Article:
Award winning garden set to find its home in Olinda

Phillip Johnson in the native Australian garden set to open to the public in coming months. PICTURES: STEWART CHAMBERS 298916_01

By Tyler Wright

An award winning garden being recreated in the Dandenong Ranges Botanic Garden will soon be open to the public after months of construction.

Olinda-based landscape designer Phillip Johnson’s Australian Garden, the first Australian-made display to win best in show at the Chelsea Flower Show in 2013, and admired by the late Queen Elizabeth II, will soon be a major attraction for residents and visitors to the Hills.

A replica 20 times the size of Phillip’s original 7000 square metre garden is being built on what used to be an old golf course in the Dandenong Ranges Botanic Garden, which is now home to an ecosystem of 400 Australian native and 80 different endangered and threatened plant species, as well as a Billabong sustained from water off nearby rooftops, including that of the Olinda- Ferny Creek Football Club pavillion.

“Most of all, it’s a really important space to educate people about native plants the importance of growing native plants, sustainable principles, habitat creation and definitely climate change,” Mr Johnson said.

“The whole garden’s powered off the grid on solar power… and we’ve set up ways of being able to connect to this garden from anywhere around the world, through to a series of cameras that will pick up certain beautiful aspects; show the mood, the mist, the emotion that the landscape can bring, the beauty of flowers.”

Mr Johnson said when he first started designing the garden for the Chelsea Flower Show, his purpose was to create the “most incredible Australian garden” for Queen Elizabeth II; complete with authentic sounds of the landscape and flora.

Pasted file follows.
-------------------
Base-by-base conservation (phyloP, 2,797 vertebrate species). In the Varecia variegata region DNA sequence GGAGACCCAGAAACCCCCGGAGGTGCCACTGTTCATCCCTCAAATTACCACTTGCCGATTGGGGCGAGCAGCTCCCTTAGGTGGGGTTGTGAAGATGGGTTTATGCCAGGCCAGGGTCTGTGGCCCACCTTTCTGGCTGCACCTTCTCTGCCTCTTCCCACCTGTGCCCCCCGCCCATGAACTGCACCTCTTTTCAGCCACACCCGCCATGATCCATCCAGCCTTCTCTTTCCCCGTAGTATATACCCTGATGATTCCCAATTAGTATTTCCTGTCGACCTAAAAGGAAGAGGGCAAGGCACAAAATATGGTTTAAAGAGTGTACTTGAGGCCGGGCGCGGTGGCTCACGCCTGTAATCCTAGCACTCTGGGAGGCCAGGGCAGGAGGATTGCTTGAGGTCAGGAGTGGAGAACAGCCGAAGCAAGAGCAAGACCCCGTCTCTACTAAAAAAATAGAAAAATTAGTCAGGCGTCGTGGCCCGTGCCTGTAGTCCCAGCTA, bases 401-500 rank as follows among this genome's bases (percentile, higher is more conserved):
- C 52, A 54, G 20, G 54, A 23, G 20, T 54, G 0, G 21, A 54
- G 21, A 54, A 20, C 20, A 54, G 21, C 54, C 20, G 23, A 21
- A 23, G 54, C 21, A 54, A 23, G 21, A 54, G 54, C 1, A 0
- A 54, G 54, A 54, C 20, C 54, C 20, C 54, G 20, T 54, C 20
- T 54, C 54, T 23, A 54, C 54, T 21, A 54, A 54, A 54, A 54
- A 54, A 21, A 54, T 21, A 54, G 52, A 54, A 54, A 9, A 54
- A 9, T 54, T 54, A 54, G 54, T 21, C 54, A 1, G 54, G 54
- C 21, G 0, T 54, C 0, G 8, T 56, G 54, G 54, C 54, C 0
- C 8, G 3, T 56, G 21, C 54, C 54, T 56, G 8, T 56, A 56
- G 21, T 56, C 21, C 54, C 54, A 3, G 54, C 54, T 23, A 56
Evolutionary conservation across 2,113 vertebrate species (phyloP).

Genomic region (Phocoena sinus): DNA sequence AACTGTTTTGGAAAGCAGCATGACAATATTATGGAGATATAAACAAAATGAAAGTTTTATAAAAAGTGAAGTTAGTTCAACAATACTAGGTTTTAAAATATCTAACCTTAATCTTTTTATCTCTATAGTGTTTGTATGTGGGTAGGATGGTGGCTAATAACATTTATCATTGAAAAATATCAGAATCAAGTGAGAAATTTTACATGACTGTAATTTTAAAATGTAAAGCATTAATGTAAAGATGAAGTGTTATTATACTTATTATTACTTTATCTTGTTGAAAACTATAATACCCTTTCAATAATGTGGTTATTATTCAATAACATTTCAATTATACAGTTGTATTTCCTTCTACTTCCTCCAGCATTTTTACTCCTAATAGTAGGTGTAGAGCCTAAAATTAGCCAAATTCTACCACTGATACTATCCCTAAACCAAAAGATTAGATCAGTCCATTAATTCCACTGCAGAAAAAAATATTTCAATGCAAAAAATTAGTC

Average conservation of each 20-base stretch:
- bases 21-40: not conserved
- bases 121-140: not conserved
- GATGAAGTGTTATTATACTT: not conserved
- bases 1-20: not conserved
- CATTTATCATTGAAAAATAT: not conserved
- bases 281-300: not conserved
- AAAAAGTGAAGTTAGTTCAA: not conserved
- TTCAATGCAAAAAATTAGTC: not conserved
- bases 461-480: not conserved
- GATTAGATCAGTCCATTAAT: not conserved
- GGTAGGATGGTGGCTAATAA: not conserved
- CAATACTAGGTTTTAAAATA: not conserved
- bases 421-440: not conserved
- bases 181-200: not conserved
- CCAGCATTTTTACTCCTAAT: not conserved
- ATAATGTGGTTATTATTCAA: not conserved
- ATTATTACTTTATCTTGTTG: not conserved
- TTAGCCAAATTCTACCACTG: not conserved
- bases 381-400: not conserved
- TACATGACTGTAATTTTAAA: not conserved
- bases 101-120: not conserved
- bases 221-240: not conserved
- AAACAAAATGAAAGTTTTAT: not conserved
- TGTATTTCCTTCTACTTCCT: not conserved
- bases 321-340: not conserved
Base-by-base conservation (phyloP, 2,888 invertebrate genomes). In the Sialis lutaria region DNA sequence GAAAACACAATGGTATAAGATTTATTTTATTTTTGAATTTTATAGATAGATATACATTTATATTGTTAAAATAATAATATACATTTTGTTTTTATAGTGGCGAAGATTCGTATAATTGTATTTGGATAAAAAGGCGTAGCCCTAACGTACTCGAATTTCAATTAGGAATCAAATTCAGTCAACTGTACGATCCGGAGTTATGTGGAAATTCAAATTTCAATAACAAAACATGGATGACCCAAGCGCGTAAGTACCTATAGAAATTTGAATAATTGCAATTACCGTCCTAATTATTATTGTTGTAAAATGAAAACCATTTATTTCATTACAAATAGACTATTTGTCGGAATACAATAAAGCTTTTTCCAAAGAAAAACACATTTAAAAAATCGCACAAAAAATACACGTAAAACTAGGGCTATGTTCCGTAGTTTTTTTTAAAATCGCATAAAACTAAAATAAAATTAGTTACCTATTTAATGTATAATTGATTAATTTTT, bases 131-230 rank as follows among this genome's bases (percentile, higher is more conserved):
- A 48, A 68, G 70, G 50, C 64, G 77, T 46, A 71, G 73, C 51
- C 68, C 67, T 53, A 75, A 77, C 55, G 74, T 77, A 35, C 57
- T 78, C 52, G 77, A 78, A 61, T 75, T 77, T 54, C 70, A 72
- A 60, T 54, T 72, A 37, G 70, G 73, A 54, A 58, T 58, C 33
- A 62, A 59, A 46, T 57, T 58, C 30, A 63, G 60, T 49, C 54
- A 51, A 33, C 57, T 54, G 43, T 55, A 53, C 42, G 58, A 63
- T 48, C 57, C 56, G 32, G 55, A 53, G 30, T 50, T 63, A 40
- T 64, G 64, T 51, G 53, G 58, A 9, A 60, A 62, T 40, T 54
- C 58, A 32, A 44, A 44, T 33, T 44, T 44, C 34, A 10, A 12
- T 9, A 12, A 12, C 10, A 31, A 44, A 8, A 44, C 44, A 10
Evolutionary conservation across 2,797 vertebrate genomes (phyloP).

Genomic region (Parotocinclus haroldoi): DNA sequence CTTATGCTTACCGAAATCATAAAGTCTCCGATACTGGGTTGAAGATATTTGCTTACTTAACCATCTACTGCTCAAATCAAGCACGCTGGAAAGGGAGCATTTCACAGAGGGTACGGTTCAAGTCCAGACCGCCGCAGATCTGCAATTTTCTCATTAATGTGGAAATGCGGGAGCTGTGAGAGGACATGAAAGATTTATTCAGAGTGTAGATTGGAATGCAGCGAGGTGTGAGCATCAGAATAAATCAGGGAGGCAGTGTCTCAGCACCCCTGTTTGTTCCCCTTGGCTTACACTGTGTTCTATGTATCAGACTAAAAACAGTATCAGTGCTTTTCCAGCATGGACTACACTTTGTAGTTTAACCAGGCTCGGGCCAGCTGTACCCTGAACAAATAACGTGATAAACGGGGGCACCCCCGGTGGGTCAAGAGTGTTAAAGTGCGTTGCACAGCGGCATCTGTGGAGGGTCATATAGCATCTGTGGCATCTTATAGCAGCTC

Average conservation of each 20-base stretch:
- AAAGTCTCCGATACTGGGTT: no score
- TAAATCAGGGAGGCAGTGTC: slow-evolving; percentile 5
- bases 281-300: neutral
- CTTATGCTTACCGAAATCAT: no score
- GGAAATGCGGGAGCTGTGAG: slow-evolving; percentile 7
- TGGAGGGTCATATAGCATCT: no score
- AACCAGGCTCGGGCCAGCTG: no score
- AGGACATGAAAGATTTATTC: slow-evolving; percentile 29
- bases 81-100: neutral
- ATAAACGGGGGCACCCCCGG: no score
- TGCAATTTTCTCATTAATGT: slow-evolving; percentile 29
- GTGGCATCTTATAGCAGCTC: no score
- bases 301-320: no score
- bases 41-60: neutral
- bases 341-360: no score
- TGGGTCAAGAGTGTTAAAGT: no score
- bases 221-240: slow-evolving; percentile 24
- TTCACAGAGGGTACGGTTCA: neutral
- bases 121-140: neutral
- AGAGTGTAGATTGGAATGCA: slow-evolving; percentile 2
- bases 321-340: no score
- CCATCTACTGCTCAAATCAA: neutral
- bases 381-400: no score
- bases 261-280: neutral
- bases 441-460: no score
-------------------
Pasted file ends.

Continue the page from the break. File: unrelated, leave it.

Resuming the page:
Melbourne architect Dylan Brady of Decibel Architecture even helped Mr Johnson construct the ‘Waratah sculpture,’ moulded to the eyeline of Queen Elizabeth II for her to have an interrupted view of the garden’s skyline, Billabong and the rock work.

Mr Johnson also recorded frogs chirping outside his Olinda home to play within the Chelsea Garden Show display.

“There was a beautiful moment when Her Majesty came to our garden and she said ‘Phillip, what’s the story with these frogs I hear in the background?’ and I said ‘Your Majesty, one late night in my garden I got on my boardwalk and I was recording the sound of the frogs, that’s the byproduct of creating a really important healthy sustainable ecosystem…frogs come.”

“She said ‘ah, you sound like a dear friend of mine – Sir David Attenborough.”

Now, with almost $2.5 million from the federal government’s Building Better regions fund, $3.83 million from the Victorian government and $340,000 worth of self-raised funds alongside the People and Parks foundation, visitors to the Dandenong Ranges and residents alike will be able to enjoy this slice of the luscious landscape for themselves.

“We’ve been building in the worst conditions of my life; so you don’t normally want to build on the most complex garden ever created in Australia, on top of the mountain, the wettest winter in history,” Mr Johnson said.

But nearing completion, Mr Johnson hopes the garden will be a place of “healing” for local residents after the June 2021 storm event.

“The Dandenongs have gone through such a difficult time in the last couple of years; Covid, the storms,” Mr Johnson said.

This is also to create an opportunity to bring tourists at different times of the year… to help our local industry recover from Covid and the storms.

It’s actually to celebrate native plants; and achieving what a group up of Australians created on the other side of the world 10 years ago.”

With the Queen’s passing on Thursday 8 September, Mr Johnson is planning to keep the Royal Palace updated with the progress of his Australian Garden.

“We have the Kings Park in WA, a famous native garden, now we might have the Queen’s Garden in Victoria… another exceptional Australian native garden that celebrates our incredible plant material.”

We will be developing web content, takeaway content [on] how you can learn and take these principles, really cool principles… concepts of landscape design and sustainable design and plant selection, how you can learn about these at home as well.

It would be a great facility for education and research and development as well.”